Ok I'm pretty sure someone will have a simple answer to this but I don't entirely understand it.
Using a large dataset (2000+ cases) of demographic information and haemoglobin levels in Malawi I am trying to find a model to best predict levels of haemoglobin (continuous.)
But my question is why when I run a simple linear between haemoglobin levels and age does it have a lower r square than a simple linear between haemoglobin levels and age squared? and other figures seem to suggest a better fit.
Any help with this would be fantastic, thanks. If any more details or anything else is required just ask.
Last edited by Fingbut; 09-05-2008 at 03:59 PM.
Offering a computation more parameters will always generate an equivalent or better fit. One parameter for each variable or data point should fit perfectly. The Parsimony Principle should cause you to sensibly question whether or not the additional variables are adding any predictability or broadening the applicability of your hypothesis. Unless your data is curved in such a way that it necessitates a quadratic (two age groups having the same hemoglobin levels or vice versa) you should avoid them. Either accept the 'skew' as being irrelevant (and disclose it as such), relevant but unmeasured/controlled, or dependent on some other variable that is lurking in your data.
Personally, I'd put good money on the fact that your old people are less active than your younger ones, so, in addition to a general decline with age, there's a decline with activity as well. In the US (??? wrt Malawi) older age groups can be biased towards women and women generally have a lower hematocrit than men. Your chemistry analyzer may also be saturating/bottoming out, the hypotheticals are endless.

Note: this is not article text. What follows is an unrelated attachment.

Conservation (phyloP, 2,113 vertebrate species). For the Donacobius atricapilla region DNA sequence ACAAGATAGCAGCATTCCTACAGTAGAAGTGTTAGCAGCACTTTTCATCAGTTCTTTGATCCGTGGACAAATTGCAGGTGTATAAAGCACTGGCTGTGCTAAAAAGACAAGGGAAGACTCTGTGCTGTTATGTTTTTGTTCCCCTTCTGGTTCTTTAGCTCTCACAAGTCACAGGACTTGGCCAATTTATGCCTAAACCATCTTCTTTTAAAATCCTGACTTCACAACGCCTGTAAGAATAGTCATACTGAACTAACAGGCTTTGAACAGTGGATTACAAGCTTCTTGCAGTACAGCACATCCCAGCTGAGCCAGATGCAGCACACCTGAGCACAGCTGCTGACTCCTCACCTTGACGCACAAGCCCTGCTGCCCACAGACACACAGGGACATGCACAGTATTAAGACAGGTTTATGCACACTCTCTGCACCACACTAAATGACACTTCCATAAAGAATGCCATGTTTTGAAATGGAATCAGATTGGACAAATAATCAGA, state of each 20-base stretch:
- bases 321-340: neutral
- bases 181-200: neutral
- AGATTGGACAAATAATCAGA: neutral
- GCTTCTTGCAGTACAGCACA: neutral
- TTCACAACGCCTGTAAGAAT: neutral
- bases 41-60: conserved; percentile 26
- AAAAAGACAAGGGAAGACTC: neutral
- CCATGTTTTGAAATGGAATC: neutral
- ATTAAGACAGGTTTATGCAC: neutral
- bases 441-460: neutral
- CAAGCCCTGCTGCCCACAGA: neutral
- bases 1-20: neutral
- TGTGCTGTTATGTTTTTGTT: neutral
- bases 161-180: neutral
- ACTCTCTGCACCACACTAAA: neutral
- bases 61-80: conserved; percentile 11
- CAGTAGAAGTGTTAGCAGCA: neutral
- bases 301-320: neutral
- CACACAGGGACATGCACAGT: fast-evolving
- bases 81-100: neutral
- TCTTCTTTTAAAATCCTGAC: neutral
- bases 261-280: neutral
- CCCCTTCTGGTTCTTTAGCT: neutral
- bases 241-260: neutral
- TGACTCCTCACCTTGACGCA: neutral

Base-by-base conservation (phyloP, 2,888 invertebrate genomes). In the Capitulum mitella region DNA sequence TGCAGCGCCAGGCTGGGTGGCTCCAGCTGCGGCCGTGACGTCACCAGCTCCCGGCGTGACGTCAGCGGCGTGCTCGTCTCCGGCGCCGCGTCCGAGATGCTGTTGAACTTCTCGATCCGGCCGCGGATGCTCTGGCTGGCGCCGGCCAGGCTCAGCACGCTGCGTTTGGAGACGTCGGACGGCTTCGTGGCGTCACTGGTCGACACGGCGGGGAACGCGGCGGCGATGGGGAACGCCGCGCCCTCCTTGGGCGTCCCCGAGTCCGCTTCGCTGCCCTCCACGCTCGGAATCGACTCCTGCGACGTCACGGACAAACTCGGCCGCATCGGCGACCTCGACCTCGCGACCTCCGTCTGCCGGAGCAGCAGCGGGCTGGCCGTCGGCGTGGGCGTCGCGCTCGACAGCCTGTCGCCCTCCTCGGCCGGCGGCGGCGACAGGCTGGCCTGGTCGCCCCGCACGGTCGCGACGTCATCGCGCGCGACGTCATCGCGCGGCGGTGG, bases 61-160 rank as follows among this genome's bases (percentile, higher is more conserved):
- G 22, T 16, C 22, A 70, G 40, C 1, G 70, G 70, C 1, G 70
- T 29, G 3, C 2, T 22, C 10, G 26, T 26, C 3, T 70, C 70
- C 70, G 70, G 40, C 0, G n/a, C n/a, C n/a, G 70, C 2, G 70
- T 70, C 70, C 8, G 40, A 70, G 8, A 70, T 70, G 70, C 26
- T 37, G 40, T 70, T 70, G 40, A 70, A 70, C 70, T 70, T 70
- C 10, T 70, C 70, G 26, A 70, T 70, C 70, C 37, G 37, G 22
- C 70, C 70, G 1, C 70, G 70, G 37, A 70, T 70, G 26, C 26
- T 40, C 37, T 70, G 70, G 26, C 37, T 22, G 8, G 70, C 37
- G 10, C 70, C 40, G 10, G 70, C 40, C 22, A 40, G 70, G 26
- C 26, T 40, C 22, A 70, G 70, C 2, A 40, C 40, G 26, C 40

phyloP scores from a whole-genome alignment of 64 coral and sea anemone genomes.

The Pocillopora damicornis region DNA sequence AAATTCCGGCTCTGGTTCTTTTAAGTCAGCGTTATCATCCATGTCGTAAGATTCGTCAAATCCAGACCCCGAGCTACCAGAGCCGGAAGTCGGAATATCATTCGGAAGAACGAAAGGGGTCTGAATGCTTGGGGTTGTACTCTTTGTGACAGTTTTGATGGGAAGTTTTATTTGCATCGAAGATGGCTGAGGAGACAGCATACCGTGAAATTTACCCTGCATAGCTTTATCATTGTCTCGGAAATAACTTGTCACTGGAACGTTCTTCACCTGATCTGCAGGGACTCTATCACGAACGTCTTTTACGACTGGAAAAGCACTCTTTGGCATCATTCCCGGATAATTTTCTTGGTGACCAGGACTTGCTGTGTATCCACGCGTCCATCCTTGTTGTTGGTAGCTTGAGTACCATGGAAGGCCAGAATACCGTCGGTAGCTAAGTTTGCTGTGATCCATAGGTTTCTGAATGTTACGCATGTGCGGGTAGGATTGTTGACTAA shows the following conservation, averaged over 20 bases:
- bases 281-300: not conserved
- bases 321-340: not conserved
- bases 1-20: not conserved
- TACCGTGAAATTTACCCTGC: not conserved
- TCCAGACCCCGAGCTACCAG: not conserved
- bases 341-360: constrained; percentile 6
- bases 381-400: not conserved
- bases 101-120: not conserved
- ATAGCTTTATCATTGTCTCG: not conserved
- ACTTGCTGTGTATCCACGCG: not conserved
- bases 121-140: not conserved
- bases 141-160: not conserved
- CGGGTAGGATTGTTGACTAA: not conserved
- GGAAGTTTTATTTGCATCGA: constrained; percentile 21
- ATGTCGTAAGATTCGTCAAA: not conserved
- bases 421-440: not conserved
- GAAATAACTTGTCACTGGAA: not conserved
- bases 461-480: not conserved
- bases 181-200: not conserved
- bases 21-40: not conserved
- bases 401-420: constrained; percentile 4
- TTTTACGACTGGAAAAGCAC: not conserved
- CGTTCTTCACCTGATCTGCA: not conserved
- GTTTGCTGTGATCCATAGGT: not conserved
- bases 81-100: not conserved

There's a quote about the String Theory and 11-dimensional space that goes something along the lines of;
'Give me eleven dimensions and I can make an elephant, give me twelve and I can make him dance.'
Sorry I should have given more details it's of children aged 0-5. Between these two answers I think I understand it now. The scatterplots resemble bars with a very slight positive correlation but at a very young age the variance is much greater (from 0-1 months) where there are a collection of cases with what seems to be high levels of haemoglobin. I figured this to be children of healthier mothers or maybe had something to do with foetal haemoglobin and the test used.
But this is besides the point, in simple terms (the only way I can put this) is that the very young ages are compressed meaning they have less influence overall in the model.
Last edited by Fingbut; 09-05-2008 at 05:10 PM. Reason: spelling and grammar
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